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It’s never too late to lift weights: older bodies can still build muscle

It’s never too late to lift weights: older bodies can still build muscle

Contrary to popular According to the wisdom of many gym-goers and even some scientists, healthy people ages 60, 70, and older can safely begin lifting weights and quickly build substantial muscle mass, strength, and mobility.

A new study on resistance exercise and older people found that even people in their 80s and 90s, who had not trained with weights before, showed significant gains after starting a supervised weight-lifting program three times a week.

“This shows that healthy older people can certainly respond to resistance training, that their muscles are still plastic,” said Tommy Lundberg, an exercise researcher at the Karolinska Institute in Sweden, who was not involved in the study.

Lundberg, author of the new book, “The Physiology of Resistance Training,” said research shows it’s never too late for older people to start lifting weights. “They can increase both the size of your muscles and your strength,” he said.

More than anything, the study implies that our perceptions of what is physically possible in old age may also need updating.

“It is often assumed that older people, or, say, people over 80, are less likely to gain muscle mass and strength,” said Luc van Loon, professor of human biology at Maastricht University, and lead author of the new study.

This idea took hold in part because the oldest ones were rarely studied. Previous research on weight training often limited the age of volunteers to about 75, out of concern that older people would not be able to withstand the training or that their muscles would not respond if they were able to lift weight.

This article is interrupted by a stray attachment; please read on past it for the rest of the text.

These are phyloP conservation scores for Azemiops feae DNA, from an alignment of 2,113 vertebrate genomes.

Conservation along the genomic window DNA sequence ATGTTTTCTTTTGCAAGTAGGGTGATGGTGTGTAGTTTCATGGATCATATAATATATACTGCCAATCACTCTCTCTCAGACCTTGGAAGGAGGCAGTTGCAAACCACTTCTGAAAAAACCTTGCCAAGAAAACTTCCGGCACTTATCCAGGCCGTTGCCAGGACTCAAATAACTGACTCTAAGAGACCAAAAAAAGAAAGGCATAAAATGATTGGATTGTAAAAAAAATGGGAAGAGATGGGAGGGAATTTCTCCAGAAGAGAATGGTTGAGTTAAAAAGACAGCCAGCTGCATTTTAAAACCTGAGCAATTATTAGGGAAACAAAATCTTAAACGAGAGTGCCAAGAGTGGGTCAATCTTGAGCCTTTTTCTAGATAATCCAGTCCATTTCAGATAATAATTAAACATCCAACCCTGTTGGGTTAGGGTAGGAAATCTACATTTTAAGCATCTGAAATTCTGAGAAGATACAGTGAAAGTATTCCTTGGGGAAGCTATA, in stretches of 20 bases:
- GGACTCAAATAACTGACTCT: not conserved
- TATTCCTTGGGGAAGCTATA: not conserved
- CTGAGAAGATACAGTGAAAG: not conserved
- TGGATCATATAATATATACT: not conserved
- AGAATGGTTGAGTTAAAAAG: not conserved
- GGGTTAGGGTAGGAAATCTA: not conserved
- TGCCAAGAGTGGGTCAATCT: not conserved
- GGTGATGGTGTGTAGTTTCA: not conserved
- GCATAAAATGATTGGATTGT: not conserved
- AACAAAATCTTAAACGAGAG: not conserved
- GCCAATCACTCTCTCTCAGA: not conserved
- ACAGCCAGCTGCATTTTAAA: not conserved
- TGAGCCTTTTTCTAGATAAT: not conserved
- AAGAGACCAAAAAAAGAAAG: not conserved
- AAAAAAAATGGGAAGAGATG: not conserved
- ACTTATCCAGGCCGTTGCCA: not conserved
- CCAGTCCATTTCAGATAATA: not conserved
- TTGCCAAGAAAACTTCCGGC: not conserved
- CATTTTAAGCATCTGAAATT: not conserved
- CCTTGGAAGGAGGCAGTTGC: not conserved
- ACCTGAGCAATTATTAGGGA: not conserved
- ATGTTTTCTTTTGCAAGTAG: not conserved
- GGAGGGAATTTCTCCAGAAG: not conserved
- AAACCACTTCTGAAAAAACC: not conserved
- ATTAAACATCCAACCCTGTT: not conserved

But van Loon and his colleagues were not convinced. “Muscle tissue is constantly renewed as we live,” he said, so why shouldn’t an octogenarian’s muscles strengthen and grow as well as those of a 65-year-old?

To investigate that idea, he and his co-authors recruited 29 healthy older men and women. The study was made up of two groups. The “younger elders” included 17 people between 65 and 75 years old. Participants in the “older seniors” group were at least 85 years old. They all lived independently and did not suffer from debilitating illnesses.

Neither had trained with weights regularly before.

Get stronger at any age

The researchers measured everyone’s current strength and muscle mass and then introduced them to weight training, with a basic full-body resistance routine using gym machines like the lat pulldown and leg extension. The volunteers lifted weights three times a week for 12 weeks, in supervised sessions, using weights adjusted to up to 80 percent of their total strength.

This program is more intense than some people might expect older people to tolerate. But the volunteers “loved participating in this intervention,” said Gabriel Nasri Marzuca-Nassr, an associate professor at the University of La Frontera in Chile, who led the new study. Attendance was high and injuries rare.